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Mini-budget: What is income tax and how much will I pay?

High and low earners are set to benefit from a tax cut  (Dominic Lipinski/PA Wire)
High and low earners are set to benefit from a tax cut (Dominic Lipinski/PA Wire)

In his mini-budget announced on Friday, September 23, the new chancellor Kwasi Kwarteng announced a reduction in income tax.

From April 2023, the basic rate of income tax will be cut from 20p to 19p, for workers across England, Wales, and Northern Ireland.

The Government will also abolish the 45p additional rate for people who earn more than £150,000.

But what is income tax and how much will I need to pay?

What is income tax?

Income tax is the tax you have to pay the Government based on your yearly income.

It applies to most types of income, including the salary you earn from your job, profit earned from your business, pensions, and even the rent you receive if you’re a landlord.

Corporations, estates, and other types of entities are also required to pay tax on their profits.

Income tax is collected because it’s the Government’s main source of revenue. HM Revenue & Customs (HMRC) collect it on their behalf.

The Government uses this money to provide funding for public services, such as the NHS, education, and the welfare system.

This revenue is also used to make public investments in things like housing, services, and infrastructure.

How is income tax calculated?

Income tax is divided into bands and is calculated based on the band you’re in.

The more income you earn, the higher your tax band, which means you’ll pay a higher amount of income tax.

The system in place is designed to make paying tax fair.

How much will I pay?

Each of us has a ‘personal allowance’ of £12,570. This is the amount we can earn without paying any income tax.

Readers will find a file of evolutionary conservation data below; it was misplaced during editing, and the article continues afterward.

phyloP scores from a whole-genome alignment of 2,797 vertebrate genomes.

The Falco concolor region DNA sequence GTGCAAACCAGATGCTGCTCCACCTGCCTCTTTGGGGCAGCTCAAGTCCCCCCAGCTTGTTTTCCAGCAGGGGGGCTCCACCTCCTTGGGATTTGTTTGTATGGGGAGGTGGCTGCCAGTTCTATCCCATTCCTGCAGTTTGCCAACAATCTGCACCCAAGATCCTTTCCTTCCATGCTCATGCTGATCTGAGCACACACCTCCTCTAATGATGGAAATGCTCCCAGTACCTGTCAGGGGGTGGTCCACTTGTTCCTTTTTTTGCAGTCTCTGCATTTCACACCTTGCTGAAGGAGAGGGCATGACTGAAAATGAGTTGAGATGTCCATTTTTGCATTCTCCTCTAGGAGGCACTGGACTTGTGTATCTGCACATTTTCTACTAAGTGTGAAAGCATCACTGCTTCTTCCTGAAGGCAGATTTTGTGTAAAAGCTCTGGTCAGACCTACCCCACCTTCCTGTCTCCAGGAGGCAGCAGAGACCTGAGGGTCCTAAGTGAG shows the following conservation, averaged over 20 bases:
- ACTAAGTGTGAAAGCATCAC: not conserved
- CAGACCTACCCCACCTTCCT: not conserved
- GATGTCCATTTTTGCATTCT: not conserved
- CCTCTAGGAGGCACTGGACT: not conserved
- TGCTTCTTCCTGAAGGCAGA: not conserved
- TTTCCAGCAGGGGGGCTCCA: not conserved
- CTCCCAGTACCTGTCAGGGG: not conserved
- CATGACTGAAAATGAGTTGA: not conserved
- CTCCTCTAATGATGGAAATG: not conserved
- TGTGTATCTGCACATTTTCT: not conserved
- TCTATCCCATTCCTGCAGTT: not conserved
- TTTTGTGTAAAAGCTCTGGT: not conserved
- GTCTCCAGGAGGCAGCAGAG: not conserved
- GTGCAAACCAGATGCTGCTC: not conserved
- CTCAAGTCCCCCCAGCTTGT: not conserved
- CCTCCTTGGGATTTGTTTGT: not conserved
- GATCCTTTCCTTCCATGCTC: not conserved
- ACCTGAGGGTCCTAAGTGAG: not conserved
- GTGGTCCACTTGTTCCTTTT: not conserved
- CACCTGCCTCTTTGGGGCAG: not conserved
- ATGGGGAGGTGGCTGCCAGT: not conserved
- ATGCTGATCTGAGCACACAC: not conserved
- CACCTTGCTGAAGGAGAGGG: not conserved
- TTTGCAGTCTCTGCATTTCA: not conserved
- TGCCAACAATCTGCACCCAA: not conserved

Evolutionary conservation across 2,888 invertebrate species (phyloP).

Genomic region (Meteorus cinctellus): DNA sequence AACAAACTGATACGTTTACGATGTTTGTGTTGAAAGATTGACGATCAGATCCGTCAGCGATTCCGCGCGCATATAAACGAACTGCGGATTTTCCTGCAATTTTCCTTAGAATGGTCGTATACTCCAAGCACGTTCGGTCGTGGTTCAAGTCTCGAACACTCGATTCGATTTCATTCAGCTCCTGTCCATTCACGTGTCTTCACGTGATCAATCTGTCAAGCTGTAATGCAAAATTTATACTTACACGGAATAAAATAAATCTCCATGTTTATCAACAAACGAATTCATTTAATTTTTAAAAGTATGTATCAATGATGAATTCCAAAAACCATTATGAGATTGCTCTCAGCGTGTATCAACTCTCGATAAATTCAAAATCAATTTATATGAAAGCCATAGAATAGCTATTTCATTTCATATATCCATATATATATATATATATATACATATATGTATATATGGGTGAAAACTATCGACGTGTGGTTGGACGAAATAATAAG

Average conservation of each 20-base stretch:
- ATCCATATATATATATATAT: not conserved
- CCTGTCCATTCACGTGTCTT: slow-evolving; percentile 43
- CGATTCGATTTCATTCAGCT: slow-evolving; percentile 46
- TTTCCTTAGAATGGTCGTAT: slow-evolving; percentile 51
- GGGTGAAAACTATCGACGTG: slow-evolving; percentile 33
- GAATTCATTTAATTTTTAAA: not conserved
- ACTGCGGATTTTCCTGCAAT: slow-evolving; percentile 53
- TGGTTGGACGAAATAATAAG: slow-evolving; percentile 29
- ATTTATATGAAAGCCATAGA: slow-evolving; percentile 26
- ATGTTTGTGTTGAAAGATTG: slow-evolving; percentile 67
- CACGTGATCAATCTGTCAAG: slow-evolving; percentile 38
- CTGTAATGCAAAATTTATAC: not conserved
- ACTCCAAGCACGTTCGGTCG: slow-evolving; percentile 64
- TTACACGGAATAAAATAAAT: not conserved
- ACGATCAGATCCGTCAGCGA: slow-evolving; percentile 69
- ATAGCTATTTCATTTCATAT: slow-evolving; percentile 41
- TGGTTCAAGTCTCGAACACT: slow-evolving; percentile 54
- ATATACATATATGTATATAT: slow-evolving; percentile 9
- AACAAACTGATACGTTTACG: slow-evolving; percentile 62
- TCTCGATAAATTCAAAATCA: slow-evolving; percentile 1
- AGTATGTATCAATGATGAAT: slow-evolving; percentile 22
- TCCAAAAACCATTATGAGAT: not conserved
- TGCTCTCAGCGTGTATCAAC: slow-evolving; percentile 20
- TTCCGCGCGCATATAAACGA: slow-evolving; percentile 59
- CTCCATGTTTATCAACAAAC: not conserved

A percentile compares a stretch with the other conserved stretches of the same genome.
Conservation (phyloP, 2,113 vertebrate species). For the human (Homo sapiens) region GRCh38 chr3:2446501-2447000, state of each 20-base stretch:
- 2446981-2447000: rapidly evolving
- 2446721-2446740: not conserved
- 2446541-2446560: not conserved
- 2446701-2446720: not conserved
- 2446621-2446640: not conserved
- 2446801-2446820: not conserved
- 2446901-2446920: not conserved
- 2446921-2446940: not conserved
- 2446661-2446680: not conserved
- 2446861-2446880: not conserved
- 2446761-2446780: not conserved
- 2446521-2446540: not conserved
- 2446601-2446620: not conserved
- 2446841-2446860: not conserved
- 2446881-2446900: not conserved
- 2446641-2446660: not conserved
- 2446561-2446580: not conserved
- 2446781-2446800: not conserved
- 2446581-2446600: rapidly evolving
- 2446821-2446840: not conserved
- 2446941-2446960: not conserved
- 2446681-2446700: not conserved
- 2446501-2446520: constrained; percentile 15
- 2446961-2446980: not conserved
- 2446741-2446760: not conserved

If you earn more than your personal allowance, you pay tax at the applicable income-tax rate on all earnings above the personal allowance, but the allowance itself remains untaxed.

Once you know your personal allowance, anything extra earned above that will be subject to income tax.

For the 2022/23 tax year, if you live in England, Wales, or Northern Ireland, there are three marginal income-tax bands – the 20 per cent basic rate, the 40 per cent higher rate, and the 45 per cent additional rate.

You’re in the 20 per cent basic rate tax band if you make between £12,750 and £50,270. This means that 20 per cent is taken off your yearly income, after your personal allowance.

Following the Chancellor’s announcement today, the basic rate will drop to 19 per cent in the new year.

For people who earn more than £50,270 but below £150,000, you’re in the 40 per cent higher rate tax band and will face a deduction of 40 per cent.

Anyone who makes more than £150,000 falls under the additional-rate tax band and they are taxed 45 per cent. But this will now be abolished and higher earners will now pay 40 per cent, no matter how much income they earn.